An Outline of the History of Restriction on Ijtihad
Ibn al-Fuwati's account confirms al-Maqrizi's statements, except that the latter's discussion was limited to Egypt. Hence, he mentions the official recognition granted to the four madhahib in Egypt and the decree which at one stroke made it obligatory to follow these madhahib and no other. This occurred during the reign of al-Bunduqdari when the four qadis were appointed in 665/1266. Before this they had no such kind of official recognition. However, Ibn al-Fuwati mentions the official recognition of the four madhahib in Baghdad, the seat of the caliphate and the centre of Islamdom, which took place in 631/1233, when the al-Mustansiriyyah college was inaugurated and divided into four wings assigned to the followers of the four madhahib. Though earlier no such restriction existed, in 645/1247 the teachers of the madrasah were ordered not to transcend the opinions of the early mashd'ikh, whose sanctity was to remain secure and the blessing of their precedence in learning and religion to be invoked.
Ibn al-Fuwati mentions the excuse which the fuqaha' submitted in declining to comply with the imposition to confine to one of the four madhahib and the proscription on others, making it clear that it was done on the order of the caliph and that they were coerced to accept it, as is made clear by [the initial resistance of] the Shafi'i and the Hanafi teachers. Al-Maqrizi, however, was not in Baghdad and was not aware of the caliph's imposition. Hence he does not mention it and ascribes the order to the fuqaha'. And if this excuse were not considered acceptable by the fuqaha', they would be deemed to have committed a mistake-as will be explained later-in limiting the madhahib to the four.
As to the caliphs, the basis of their directives was nothing except the exigencies of mundane politics, although they apparently based their decrees on the consent of the f uqaha' who assisted them in their objectives. For example, Ibn al-Salah 'Uthman ibn 'Abd al-Rahman ibn 'Uthman al-Shahruzi, the commentator of al-Wasit, a work on Shafi'i fiqh,
who was appointed a teacher at Dar al-Hadith by al-Malik al-Ashraf and died there in 643/1245, issued a fatwa that it was unlawful to follow any except the four Imams, citing as his basis the consensus of scholars, as mentioned by Muhammad Mustafa at-Maraghi, the shaykh of al-Azhar, on page 17 of al-Bahth fi al-tashri' al-Islami  ...al-ziwaj wa al-talaq.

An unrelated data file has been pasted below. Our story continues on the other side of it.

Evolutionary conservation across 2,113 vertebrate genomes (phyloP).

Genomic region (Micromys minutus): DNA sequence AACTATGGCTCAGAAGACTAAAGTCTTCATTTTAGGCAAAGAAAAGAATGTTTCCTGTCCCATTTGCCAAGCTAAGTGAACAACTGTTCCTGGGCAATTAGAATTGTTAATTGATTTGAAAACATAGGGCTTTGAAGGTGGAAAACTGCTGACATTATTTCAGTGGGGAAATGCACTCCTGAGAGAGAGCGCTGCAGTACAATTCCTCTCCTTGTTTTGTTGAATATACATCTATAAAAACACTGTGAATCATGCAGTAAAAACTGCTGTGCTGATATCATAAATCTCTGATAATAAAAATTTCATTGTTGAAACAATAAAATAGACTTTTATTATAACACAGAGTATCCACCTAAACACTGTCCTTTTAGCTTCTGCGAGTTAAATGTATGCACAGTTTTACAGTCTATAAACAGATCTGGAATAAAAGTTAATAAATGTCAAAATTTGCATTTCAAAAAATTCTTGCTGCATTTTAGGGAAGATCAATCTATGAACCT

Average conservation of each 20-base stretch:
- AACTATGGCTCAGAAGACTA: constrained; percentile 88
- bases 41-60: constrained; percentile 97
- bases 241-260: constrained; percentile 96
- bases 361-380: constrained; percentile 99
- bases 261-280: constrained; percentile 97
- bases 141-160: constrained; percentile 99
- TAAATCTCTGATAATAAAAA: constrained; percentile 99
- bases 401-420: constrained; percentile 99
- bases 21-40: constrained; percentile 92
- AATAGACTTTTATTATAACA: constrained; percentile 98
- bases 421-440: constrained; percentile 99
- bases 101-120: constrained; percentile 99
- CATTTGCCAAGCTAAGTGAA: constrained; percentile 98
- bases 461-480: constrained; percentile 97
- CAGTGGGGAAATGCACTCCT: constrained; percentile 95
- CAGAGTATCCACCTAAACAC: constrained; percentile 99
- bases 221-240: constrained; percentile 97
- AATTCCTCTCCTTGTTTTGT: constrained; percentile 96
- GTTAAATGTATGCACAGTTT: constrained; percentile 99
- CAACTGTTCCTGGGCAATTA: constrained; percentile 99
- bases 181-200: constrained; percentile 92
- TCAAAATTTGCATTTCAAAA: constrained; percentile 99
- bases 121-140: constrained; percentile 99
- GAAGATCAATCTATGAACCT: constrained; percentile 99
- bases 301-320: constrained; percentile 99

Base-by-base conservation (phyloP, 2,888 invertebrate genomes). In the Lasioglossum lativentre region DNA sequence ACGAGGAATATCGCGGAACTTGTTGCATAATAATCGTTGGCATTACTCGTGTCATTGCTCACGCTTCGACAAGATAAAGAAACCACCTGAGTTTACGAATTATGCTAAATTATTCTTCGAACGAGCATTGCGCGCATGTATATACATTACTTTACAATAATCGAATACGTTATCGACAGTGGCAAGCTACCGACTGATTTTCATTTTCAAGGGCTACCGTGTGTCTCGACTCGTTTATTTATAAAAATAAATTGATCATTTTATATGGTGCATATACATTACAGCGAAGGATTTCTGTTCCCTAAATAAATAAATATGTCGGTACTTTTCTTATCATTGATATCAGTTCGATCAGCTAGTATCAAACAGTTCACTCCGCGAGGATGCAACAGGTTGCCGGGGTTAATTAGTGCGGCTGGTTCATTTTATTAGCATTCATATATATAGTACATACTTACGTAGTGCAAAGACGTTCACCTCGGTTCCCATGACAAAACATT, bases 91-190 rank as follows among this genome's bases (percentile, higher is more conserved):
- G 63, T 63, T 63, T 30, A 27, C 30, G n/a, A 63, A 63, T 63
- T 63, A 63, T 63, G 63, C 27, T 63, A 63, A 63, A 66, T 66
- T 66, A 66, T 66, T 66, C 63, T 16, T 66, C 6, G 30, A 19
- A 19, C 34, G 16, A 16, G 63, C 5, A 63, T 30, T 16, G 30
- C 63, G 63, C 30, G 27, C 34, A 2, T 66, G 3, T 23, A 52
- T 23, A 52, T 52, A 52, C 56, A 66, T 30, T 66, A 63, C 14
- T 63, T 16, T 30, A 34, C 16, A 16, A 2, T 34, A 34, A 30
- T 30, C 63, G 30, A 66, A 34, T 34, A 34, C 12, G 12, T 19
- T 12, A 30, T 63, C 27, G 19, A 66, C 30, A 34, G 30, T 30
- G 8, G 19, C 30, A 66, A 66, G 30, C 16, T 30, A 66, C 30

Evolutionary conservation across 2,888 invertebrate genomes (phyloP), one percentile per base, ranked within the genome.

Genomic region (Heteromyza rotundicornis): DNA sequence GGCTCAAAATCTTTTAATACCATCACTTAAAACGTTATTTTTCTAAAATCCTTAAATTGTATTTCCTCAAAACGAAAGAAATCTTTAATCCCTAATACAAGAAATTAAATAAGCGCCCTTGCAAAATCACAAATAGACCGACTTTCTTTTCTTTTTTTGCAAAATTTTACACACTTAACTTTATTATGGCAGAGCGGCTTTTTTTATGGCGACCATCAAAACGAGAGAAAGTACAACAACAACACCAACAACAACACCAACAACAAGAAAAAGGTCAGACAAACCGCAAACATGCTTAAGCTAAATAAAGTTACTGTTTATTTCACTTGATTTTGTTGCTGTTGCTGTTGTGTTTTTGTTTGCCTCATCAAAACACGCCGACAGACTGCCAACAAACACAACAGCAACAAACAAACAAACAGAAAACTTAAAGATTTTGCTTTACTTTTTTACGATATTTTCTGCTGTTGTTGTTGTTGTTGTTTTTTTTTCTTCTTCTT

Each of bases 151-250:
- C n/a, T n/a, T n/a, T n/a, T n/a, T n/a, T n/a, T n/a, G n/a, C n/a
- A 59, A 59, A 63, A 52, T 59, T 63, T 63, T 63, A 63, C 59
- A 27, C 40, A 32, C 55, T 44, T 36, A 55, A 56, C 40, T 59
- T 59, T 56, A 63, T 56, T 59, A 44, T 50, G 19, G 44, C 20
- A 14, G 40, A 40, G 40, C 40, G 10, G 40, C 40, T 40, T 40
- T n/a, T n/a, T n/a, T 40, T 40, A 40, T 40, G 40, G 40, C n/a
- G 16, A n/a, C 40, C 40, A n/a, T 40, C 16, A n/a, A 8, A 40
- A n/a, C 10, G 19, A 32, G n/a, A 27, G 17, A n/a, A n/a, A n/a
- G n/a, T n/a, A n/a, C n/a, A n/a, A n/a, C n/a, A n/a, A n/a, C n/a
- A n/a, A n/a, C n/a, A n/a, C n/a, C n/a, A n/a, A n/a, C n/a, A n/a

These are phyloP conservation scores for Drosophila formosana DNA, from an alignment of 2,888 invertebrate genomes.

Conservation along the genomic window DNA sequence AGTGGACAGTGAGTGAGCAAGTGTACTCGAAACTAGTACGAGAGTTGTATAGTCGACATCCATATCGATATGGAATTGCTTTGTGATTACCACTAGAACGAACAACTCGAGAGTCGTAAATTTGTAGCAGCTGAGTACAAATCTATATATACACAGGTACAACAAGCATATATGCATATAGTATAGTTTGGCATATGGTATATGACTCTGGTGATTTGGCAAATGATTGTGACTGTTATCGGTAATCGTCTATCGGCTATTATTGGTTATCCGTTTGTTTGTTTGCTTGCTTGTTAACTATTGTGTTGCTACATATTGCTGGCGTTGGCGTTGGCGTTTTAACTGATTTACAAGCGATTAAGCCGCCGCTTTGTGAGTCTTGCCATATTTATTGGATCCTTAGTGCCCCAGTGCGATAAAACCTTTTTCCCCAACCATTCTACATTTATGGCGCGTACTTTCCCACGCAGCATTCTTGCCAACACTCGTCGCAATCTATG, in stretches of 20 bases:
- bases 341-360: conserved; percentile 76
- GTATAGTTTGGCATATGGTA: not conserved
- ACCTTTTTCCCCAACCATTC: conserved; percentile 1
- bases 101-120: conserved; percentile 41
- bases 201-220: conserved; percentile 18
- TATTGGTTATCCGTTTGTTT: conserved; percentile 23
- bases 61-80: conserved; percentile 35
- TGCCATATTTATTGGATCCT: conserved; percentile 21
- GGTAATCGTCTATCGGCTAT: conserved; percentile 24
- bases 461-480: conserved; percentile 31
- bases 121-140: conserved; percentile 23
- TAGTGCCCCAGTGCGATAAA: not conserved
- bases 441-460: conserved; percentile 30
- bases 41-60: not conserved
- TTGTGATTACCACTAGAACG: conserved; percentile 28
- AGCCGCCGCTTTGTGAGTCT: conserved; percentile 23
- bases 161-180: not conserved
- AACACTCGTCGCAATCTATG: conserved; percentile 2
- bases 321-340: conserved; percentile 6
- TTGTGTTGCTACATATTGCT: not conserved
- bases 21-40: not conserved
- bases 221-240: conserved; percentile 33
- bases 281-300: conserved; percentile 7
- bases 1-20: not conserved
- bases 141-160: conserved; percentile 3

[Factors Responsible for Restricting the Number of Madhahib:]
The reason behind the limitation on the number of madhahib, mentioned by Ibn al-Fuwati and as disclosed by historical accounts, is one of these two:
First: The first of these is the one stated in the Riyad al-'ulama' in the biographical account of al-Sharif al-Murtada 'Alam al-Huda. After mentioning the Tahdhib al-ansab wa nihayat al-a'qab by the genealogist al-Sayyid Abu al-Hasan Muhammad ibn Muhammad ibn 'Ali ibn al-Hasan al-Husayni al-Musawi, the author observes: It is widely known among the 'ulama' that the Ahl al-Sunnah, during the reign of the caliphs, when they encountered such dispersion of madhahib on legal issues (furu' al-din) and divergence of opinions and tendencies that it was impossible to keep track of them-considering that each of the Sahabah, Tabi'un, and those who came after them, up to the period of these caliphs, had his own madhhab and personal views in regard to the issues of the Shari'ah and its practical laws-resorted to curtailing the madhahib and were compelled to dissolve most of them. Therefore, they concurred upon accepting some of them. 
Hence they selected the four madhahib due to the large number of their followers and their abundant wealth.
Second: The extensive and endless differences in opinions and views resulting from the practice of ijtihad forced the caliphs to reduce their number, and as they were incapable of setting aside some of these four madhahib in view of the extent of conflict it entailed and given the zealotry of their followers, they resorted to limiting the madhahib to the four.
The evidence of their inability to set aside any of the four madhahib is provided by al-Maqrizi in al-Khutat where he reports that when Abu Hamid al-Isfara'ini wrote to Sultan Mahmud ibn Subuktigin in 393/1002 that the caliph had transferred the control of the judiciary from the Hanafis to the Shafi'is, this led to such a great confrontation between the followers of the two schools that the caliph was forced to change his mind. He was indignant at Abu Hamid, but had to reinstate the Hanafis to their earlier position.